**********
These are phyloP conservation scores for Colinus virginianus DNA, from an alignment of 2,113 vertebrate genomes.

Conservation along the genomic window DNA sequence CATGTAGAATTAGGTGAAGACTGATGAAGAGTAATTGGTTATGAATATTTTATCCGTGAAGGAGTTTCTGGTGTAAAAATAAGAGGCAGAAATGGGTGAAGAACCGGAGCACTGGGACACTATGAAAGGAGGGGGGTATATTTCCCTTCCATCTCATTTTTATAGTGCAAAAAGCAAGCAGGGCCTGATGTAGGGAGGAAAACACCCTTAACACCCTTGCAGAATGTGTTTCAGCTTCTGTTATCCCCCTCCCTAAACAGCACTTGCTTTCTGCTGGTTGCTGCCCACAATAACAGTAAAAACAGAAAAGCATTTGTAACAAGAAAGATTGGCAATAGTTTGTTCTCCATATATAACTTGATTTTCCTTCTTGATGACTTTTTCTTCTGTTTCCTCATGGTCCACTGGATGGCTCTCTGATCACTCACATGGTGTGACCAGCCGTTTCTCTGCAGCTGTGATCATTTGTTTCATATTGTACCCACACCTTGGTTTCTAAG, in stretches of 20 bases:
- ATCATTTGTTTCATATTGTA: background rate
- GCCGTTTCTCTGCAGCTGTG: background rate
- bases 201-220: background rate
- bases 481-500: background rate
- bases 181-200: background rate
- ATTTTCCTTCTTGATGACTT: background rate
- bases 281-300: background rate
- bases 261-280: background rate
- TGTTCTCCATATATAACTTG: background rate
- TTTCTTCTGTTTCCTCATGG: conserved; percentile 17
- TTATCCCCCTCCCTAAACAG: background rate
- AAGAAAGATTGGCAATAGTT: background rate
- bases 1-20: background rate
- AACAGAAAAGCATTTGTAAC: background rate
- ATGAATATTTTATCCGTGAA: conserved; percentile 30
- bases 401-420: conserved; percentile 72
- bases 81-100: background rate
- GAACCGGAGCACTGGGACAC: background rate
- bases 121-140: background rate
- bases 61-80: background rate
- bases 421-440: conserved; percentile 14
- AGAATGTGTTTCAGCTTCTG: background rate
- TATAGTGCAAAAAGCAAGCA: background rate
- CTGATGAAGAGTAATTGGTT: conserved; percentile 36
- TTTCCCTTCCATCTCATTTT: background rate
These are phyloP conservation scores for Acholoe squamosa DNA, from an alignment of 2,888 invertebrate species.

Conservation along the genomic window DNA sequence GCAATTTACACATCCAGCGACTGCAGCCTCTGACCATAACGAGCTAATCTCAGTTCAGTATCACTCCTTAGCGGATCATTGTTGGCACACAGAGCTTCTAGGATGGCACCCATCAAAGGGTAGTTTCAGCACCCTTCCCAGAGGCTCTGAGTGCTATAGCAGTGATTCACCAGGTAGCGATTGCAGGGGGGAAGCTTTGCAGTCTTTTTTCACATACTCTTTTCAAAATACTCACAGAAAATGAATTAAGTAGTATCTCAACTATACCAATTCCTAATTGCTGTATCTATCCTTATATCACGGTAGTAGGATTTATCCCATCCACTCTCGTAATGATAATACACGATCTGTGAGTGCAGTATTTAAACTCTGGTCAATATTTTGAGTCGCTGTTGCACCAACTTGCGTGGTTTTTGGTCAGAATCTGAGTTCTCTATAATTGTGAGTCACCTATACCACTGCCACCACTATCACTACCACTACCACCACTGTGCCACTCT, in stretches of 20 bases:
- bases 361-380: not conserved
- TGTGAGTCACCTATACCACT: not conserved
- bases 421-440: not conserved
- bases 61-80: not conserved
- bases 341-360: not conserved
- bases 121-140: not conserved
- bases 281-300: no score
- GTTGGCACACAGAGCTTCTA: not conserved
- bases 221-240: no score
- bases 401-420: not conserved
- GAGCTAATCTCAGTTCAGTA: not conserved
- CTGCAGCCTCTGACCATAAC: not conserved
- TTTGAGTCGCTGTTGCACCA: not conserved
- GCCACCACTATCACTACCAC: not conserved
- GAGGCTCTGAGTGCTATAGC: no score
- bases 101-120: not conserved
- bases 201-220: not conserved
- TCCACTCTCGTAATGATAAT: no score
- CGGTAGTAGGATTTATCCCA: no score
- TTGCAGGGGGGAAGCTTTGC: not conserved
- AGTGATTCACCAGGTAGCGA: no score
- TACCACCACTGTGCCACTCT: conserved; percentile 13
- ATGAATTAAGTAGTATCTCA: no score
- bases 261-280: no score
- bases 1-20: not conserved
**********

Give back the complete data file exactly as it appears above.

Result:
These are phyloP conservation scores for Colinus virginianus DNA, from an alignment of 2,113 vertebrate genomes.

Conservation along the genomic window DNA sequence CATGTAGAATTAGGTGAAGACTGATGAAGAGTAATTGGTTATGAATATTTTATCCGTGAAGGAGTTTCTGGTGTAAAAATAAGAGGCAGAAATGGGTGAAGAACCGGAGCACTGGGACACTATGAAAGGAGGGGGGTATATTTCCCTTCCATCTCATTTTTATAGTGCAAAAAGCAAGCAGGGCCTGATGTAGGGAGGAAAACACCCTTAACACCCTTGCAGAATGTGTTTCAGCTTCTGTTATCCCCCTCCCTAAACAGCACTTGCTTTCTGCTGGTTGCTGCCCACAATAACAGTAAAAACAGAAAAGCATTTGTAACAAGAAAGATTGGCAATAGTTTGTTCTCCATATATAACTTGATTTTCCTTCTTGATGACTTTTTCTTCTGTTTCCTCATGGTCCACTGGATGGCTCTCTGATCACTCACATGGTGTGACCAGCCGTTTCTCTGCAGCTGTGATCATTTGTTTCATATTGTACCCACACCTTGGTTTCTAAG, in stretches of 20 bases:
- ATCATTTGTTTCATATTGTA: background rate
- GCCGTTTCTCTGCAGCTGTG: background rate
- bases 201-220: background rate
- bases 481-500: background rate
- bases 181-200: background rate
- ATTTTCCTTCTTGATGACTT: background rate
- bases 281-300: background rate
- bases 261-280: background rate
- TGTTCTCCATATATAACTTG: background rate
- TTTCTTCTGTTTCCTCATGG: conserved; percentile 17
- TTATCCCCCTCCCTAAACAG: background rate
- AAGAAAGATTGGCAATAGTT: background rate
- bases 1-20: background rate
- AACAGAAAAGCATTTGTAAC: background rate
- ATGAATATTTTATCCGTGAA: conserved; percentile 30
- bases 401-420: conserved; percentile 72
- bases 81-100: background rate
- GAACCGGAGCACTGGGACAC: background rate
- bases 121-140: background rate
- bases 61-80: background rate
- bases 421-440: conserved; percentile 14
- AGAATGTGTTTCAGCTTCTG: background rate
- TATAGTGCAAAAAGCAAGCA: background rate
- CTGATGAAGAGTAATTGGTT: conserved; percentile 36
- TTTCCCTTCCATCTCATTTT: background rate
These are phyloP conservation scores for Acholoe squamosa DNA, from an alignment of 2,888 invertebrate species.

Conservation along the genomic window DNA sequence GCAATTTACACATCCAGCGACTGCAGCCTCTGACCATAACGAGCTAATCTCAGTTCAGTATCACTCCTTAGCGGATCATTGTTGGCACACAGAGCTTCTAGGATGGCACCCATCAAAGGGTAGTTTCAGCACCCTTCCCAGAGGCTCTGAGTGCTATAGCAGTGATTCACCAGGTAGCGATTGCAGGGGGGAAGCTTTGCAGTCTTTTTTCACATACTCTTTTCAAAATACTCACAGAAAATGAATTAAGTAGTATCTCAACTATACCAATTCCTAATTGCTGTATCTATCCTTATATCACGGTAGTAGGATTTATCCCATCCACTCTCGTAATGATAATACACGATCTGTGAGTGCAGTATTTAAACTCTGGTCAATATTTTGAGTCGCTGTTGCACCAACTTGCGTGGTTTTTGGTCAGAATCTGAGTTCTCTATAATTGTGAGTCACCTATACCACTGCCACCACTATCACTACCACTACCACCACTGTGCCACTCT, in stretches of 20 bases:
- bases 361-380: not conserved
- TGTGAGTCACCTATACCACT: not conserved
- bases 421-440: not conserved
- bases 61-80: not conserved
- bases 341-360: not conserved
- bases 121-140: not conserved
- bases 281-300: no score
- GTTGGCACACAGAGCTTCTA: not conserved
- bases 221-240: no score
- bases 401-420: not conserved
- GAGCTAATCTCAGTTCAGTA: not conserved
- CTGCAGCCTCTGACCATAAC: not conserved
- TTTGAGTCGCTGTTGCACCA: not conserved
- GCCACCACTATCACTACCAC: not conserved
- GAGGCTCTGAGTGCTATAGC: no score
- bases 101-120: not conserved
- bases 201-220: not conserved
- TCCACTCTCGTAATGATAAT: no score
- CGGTAGTAGGATTTATCCCA: no score
- TTGCAGGGGGGAAGCTTTGC: not conserved
- AGTGATTCACCAGGTAGCGA: no score
- TACCACCACTGTGCCACTCT: conserved; percentile 13
- ATGAATTAAGTAGTATCTCA: no score
- bases 261-280: no score
- bases 1-20: not conserved